entrepreneurship, payment systems, small business, POS software, invoicing, consulting, freelancers Illustration of mobile phone devices, US currency, a Chase Ink card and a portable terminal. Illustration of mobile phone devices, US currency, a Chase Ink card and a portable terminal. Illustration of mobile phone devices, US currency, a Chase Ink card and a portable terminal. Illustration of mobile phone devices, US currency, a Chase Ink card and a portable terminal.
Small Business

Manage Your Business

The best payment systems for today's entrepreneur

How to ensure your customers can pay securely, quickly

The following story is part of a series designed to help small business owners capitalize on the latest technology. It is presented by Chase for Business.

Choose what’s right for your business

"Do you take credit cards?"

Samir Idnani heard this question a lot when he first opened NaanStop, an Indian food truck that he started with his brother in Los Angeles in 2011. At the time it was common for food trucks to only accept cash, but the Idnanis didn't want to turn down any customers. They decided to get a magstripe reader, which allowed them to take credit card payments just about anywhere they were parked. Not only was it convenient, it boosted their sales by 15 percent.

Now the Idnanis, who have since opened several brick-and-mortar NaanStop locations in Atlanta, have upped their tech game by accepting payments via mobile wallets. "It's important to make sure we're still relevant with the younger generation," says Idnani. "We want guests to be able to pay on their own terms."

While most small businesses have long left behind the clunky credit card reader, selecting a payment solution can still be a tricky decision. Some options are expensive, or overly complex. Yet investing in this technology is key to growth. "Getting the payments experience right can make a business stronger, more connected to its customers, and more efficient and productive," says Rob Cameron, president of partnerships for Merchant Services at Chase, "And when small business owners integrate payments into the software they use to run their business, it gives them great data they can leverage to grow and be more efficient."

Here's how to make sure you're taking advantage of the latest technology that supports the type of business that you own.

You sell goods from a physical location

Got a store? Whether you're selling clothes, cocktails or comic books, point-of-sale (POS) software is critical to the survival of your business. The newest POS systems not only capture sales, process payments, and print receipts, but also accept all forms of payments such as cash, credit cards (including chip cards), mobile payments, and have the capability to scan bar and QR codes.

  • For a high-volume business: a physical, or terminal, POS system is your best option as it allows for swift checkouts, therefore cutting down on in-store lines. These systems can be expensive, but many have embedded capabilities for inventory management, sales reporting, customer data collection, and employee activity tracking.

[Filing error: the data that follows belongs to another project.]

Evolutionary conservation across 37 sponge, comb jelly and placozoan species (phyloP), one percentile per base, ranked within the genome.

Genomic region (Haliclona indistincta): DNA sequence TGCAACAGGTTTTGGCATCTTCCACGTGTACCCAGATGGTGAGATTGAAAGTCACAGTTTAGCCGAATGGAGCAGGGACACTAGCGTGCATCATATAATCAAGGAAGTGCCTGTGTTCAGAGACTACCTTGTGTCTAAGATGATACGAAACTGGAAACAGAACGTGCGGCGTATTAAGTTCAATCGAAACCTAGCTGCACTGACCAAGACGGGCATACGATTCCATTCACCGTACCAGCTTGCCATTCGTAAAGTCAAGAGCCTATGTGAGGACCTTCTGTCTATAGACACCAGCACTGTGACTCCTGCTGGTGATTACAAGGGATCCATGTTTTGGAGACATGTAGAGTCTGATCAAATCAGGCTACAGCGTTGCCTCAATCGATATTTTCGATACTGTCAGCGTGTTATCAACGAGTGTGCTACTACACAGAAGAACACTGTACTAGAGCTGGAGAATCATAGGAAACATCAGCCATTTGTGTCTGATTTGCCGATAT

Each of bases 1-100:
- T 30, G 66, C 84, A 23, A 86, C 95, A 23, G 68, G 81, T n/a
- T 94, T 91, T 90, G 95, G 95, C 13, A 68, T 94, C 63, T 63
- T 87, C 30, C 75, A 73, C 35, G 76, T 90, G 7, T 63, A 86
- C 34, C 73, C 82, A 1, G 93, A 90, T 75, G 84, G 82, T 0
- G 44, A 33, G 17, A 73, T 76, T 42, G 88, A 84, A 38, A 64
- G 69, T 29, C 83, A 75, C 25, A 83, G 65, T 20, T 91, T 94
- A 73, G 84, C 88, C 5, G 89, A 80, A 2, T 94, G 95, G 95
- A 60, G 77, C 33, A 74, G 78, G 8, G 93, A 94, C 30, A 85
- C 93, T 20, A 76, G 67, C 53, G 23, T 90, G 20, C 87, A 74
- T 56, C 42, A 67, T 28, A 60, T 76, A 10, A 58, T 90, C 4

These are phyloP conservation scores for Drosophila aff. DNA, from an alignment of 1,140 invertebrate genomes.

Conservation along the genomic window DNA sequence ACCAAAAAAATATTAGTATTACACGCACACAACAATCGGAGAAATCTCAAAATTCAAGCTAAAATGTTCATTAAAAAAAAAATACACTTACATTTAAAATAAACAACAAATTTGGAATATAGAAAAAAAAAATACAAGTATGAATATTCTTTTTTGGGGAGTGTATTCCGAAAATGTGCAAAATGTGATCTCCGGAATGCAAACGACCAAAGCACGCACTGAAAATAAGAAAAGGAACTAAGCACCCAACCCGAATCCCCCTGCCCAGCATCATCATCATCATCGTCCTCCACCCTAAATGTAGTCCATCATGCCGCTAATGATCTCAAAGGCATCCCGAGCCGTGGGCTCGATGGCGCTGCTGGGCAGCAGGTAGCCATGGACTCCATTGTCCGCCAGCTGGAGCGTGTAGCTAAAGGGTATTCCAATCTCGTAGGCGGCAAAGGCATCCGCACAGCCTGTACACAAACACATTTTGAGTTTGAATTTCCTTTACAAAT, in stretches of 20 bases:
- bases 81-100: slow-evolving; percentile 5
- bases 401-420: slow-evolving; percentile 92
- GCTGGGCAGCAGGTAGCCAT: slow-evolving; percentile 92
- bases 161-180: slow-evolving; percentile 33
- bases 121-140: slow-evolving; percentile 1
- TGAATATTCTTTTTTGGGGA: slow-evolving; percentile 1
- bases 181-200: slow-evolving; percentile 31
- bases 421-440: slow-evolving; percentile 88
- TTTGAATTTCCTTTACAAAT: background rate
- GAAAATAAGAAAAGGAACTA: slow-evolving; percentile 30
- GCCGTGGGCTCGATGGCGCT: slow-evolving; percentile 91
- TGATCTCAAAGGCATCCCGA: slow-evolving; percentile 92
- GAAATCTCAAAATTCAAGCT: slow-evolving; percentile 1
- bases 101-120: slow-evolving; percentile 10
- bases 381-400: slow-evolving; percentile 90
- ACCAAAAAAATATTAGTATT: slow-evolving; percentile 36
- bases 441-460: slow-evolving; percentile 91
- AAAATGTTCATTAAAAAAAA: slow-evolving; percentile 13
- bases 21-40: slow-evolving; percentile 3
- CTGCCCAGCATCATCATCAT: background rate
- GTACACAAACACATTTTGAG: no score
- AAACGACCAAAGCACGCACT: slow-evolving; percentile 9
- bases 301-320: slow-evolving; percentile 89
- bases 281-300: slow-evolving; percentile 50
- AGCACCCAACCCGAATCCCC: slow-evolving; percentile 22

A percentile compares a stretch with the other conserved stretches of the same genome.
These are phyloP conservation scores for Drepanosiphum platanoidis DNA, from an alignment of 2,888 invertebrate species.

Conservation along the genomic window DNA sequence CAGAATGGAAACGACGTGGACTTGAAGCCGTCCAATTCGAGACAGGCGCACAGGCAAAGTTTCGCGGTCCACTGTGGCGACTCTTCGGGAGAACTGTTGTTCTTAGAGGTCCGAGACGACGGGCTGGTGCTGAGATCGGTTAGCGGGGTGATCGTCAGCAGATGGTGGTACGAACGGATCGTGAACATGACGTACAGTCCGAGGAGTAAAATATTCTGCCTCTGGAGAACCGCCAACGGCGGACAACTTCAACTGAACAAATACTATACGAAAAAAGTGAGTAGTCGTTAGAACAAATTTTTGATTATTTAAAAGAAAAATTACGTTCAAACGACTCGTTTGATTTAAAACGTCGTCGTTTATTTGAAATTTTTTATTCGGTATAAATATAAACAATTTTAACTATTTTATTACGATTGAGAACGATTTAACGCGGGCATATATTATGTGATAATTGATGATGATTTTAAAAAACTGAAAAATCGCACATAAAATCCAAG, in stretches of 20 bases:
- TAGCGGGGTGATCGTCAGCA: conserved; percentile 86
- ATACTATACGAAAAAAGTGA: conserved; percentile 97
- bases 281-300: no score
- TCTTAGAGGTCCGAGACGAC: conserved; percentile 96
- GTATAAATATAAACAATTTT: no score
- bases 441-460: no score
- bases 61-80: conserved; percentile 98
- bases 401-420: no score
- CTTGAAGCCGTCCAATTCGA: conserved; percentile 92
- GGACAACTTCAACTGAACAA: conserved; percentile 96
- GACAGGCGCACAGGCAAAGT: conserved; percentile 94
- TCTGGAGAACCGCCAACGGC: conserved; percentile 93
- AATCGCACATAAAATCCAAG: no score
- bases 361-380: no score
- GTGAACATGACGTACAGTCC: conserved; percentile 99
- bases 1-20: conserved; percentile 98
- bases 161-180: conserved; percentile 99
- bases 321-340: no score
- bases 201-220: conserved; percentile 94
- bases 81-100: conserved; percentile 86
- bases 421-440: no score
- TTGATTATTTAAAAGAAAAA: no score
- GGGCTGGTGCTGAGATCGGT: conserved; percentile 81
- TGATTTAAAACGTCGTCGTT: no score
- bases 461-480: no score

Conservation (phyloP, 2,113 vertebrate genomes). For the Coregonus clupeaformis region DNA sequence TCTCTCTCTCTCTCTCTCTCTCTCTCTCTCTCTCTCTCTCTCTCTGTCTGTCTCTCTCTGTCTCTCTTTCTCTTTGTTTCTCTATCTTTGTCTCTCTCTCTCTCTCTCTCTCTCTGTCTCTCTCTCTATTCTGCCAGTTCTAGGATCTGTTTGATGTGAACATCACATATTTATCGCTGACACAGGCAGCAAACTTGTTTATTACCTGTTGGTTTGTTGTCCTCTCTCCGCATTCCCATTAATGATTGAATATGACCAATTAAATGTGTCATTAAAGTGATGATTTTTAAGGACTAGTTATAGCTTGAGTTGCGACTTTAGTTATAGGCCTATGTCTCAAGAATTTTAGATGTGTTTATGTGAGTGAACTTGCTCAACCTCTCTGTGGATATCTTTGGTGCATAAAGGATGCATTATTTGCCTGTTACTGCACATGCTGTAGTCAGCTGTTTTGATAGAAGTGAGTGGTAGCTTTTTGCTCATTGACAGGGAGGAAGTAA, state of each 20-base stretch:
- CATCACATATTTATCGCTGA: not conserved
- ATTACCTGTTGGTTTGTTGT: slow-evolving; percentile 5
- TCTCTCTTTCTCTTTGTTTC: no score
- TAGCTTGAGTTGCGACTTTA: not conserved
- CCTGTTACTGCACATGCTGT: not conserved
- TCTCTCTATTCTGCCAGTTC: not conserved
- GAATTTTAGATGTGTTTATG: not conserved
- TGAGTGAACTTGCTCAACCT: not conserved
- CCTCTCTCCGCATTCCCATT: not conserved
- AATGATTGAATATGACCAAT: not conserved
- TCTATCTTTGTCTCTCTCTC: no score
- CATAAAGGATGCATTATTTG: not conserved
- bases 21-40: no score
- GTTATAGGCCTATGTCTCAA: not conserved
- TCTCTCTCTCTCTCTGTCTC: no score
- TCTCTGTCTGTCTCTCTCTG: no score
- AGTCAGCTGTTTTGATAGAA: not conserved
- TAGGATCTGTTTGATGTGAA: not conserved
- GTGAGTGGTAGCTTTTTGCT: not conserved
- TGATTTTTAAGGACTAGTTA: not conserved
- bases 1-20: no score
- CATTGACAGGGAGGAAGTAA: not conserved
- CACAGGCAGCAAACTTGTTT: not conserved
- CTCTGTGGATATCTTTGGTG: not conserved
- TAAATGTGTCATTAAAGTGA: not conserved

• For a low-volume business: if you only have a few sales per day, online cloud-based POS systems are ideal since they're less costly than a traditional POS. Set up the online software on your laptop, tablet, or desktop and sync it to a compatible card reader and printer. A good internet connection is required for uninterrupted service.

You move from place to place

If you're a business owner who routinely travels from client to client to conduct business—say, a fair vendor, event planner or contractor—a credit card terminal or magstripe reader that plugs into your smartphone offers maximum convenience. These devices are small, portable, and allow you to take secure payments wherever you are; they're also inexpensive and require no long-term commitment. The downside: each transaction comes with fees ranging from 1.5 percent to 3.5 percent.

You work for yourself

If you're a freelancer, consultant, or otherwise provide a service, you need a system, such as PayPal, that makes it easy for clients to send you electronic payments with a few clicks. PayPal's fees start at 2.9 percent, plus 30 cents per transaction, but its transactions are encrypted to safeguard from fraudulent activity.

Entrepreneurs who need a full accounting solution may find it worth investing in software such as FreshBooks, which also tracks billable hours, submits invoices, and collects credit card payments on your behalf. Plans start at $15 a month, plus payment processing fees.

No matter which payment solution you choose, keep security top of mind: all your card readers, networks, online shopping carts, and physical records should comply with the Payment Card Industry Data Security Standard (PCI DSS), which sets regulations to ensure credit card transactions are protected against fraud and data breaches.

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